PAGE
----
SEAMIST Instrumentation/Sampling System


The SEAMISTª Instrumentation/Sampling System is designed to replace the traditional method of installing and operating a common monitoring well. The old method involves drilling a hole and forcing a metal casing down the hole to keep the walls from collapsing. The SEAMIST Instrumentation/Sampling System keeps the walls of the well from collapsing with an inexpensive membrane made of a coated fabric. The membrane is airtight. Driven by air or water pressure into the borehole, it presses up against the walls. This effectively lines the surface, prevents flow into the hole, and maintains integrity of the hole. The SEAMIST membrane can travel into vertical and horizontal holes, traversing curves and penetrating to a depth or length of over 200 feet. After the hole is in place, various types of instruments can be fed into it to monitor and sample hydrological and chemical parameters.

Limitations and Concerns

A major limitation is that the borehole must remain open long enough for the system to be installed. Deep boreholes often collapse before the SEAMIST membrane can be put in place.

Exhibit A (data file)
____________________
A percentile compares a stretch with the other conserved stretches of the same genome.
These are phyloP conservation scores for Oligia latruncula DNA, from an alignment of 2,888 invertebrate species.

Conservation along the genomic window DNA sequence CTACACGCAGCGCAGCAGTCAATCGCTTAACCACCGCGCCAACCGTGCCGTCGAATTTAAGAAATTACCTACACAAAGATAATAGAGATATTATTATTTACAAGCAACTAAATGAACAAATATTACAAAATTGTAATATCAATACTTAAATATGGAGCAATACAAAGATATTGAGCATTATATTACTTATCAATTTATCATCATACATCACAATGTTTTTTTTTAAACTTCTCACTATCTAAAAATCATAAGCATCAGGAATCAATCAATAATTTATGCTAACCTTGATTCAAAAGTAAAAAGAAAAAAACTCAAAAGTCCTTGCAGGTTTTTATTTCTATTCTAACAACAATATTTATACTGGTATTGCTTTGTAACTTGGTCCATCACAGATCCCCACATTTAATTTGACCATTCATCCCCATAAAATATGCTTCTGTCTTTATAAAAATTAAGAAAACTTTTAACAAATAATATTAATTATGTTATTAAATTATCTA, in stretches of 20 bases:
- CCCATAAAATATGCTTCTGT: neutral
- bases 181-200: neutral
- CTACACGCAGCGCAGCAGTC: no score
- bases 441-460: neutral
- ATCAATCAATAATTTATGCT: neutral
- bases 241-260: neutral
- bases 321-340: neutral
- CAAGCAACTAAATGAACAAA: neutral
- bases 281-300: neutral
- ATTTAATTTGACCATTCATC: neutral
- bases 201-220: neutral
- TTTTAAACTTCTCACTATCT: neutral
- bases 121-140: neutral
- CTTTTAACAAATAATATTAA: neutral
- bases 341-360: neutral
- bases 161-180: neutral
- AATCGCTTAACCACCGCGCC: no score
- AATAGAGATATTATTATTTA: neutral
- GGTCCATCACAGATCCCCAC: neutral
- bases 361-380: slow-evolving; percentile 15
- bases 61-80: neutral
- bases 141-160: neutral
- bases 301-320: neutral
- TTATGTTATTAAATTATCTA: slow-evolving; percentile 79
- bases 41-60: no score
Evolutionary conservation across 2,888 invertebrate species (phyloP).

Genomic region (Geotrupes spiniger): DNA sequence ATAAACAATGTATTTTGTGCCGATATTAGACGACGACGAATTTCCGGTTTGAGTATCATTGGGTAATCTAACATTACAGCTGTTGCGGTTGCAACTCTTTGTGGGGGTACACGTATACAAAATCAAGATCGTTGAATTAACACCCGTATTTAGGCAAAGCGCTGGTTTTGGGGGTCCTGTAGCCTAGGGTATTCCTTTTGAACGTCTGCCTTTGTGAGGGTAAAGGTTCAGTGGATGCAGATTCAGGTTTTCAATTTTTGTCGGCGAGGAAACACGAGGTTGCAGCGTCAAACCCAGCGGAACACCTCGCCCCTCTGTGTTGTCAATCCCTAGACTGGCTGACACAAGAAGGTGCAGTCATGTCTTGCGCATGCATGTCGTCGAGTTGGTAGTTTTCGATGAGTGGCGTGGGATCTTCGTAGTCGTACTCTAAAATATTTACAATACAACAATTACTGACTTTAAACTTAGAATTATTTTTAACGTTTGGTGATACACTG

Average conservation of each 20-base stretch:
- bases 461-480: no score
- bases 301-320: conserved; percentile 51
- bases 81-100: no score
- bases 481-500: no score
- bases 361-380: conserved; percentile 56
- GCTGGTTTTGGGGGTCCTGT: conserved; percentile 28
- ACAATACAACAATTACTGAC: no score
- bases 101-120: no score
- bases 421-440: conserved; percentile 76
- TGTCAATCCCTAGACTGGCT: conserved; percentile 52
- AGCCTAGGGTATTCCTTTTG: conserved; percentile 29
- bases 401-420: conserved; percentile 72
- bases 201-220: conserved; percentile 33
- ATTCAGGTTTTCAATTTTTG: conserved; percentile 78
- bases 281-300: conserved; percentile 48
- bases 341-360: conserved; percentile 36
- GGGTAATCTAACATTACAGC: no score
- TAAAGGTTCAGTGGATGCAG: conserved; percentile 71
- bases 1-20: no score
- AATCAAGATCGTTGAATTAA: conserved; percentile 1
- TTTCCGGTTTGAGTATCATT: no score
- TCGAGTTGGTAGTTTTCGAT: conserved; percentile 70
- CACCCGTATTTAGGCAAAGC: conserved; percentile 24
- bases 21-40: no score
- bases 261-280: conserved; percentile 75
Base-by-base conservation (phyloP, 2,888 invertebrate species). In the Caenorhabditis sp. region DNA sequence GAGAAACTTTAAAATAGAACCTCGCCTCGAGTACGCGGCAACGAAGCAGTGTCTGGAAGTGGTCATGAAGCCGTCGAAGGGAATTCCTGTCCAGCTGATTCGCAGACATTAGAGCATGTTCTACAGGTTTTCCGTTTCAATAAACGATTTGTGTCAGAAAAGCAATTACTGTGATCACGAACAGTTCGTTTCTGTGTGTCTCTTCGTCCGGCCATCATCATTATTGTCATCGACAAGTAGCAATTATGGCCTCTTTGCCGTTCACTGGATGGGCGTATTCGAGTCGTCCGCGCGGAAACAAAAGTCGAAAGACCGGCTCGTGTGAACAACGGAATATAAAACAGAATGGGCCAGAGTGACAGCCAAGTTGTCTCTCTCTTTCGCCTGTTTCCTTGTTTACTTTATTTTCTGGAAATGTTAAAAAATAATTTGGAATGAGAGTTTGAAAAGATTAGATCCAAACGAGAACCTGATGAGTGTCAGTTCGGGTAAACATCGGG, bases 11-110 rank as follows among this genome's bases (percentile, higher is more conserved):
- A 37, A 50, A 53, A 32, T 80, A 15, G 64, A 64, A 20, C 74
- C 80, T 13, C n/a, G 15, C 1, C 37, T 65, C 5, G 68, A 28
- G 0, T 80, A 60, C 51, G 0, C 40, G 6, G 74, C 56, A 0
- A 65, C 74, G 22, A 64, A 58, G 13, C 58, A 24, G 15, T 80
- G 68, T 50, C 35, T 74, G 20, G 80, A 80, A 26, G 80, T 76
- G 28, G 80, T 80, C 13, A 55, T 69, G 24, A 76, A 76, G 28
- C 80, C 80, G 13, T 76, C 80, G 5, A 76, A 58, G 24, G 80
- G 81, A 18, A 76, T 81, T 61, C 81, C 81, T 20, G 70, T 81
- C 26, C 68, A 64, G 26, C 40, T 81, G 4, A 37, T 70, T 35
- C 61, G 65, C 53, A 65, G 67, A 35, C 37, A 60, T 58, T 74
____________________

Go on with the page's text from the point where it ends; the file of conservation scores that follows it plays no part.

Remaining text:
SEAMIST cannot be used at some sites. The liner does not seal well in formations that contain large cobbles.

Some of the sensors used with SEAMIST have been plagued with difficulties.


The best applications of SEAMIST technology are at sites where contamination is relatively deep (greater than 50 ft) and boreholes can be kept open long enough for installation of the membrane; at sites where different characterization technologies are needed; and at sites where measurements must be taken at different depths. A well with the SEAMIST membrane can also be used to install electrodes for geophysical measurements. It may also be used to inject fluids into the subsurface—for example nutrients for microorganisms or tracers.

Additional applications may include: mapping the vertical distribution of contaminant plumes and radioactive isotopes; monitoring plume migration beneath surface obstacles; monitoring in-situ bioremediation progress; and towing moisture monitors to map saturation distributions.

Technology Development Status

The technology is commercially available.

Web Links

Other Resources and Demonstrations

See for a description of demonstrations at Department of Energy sites.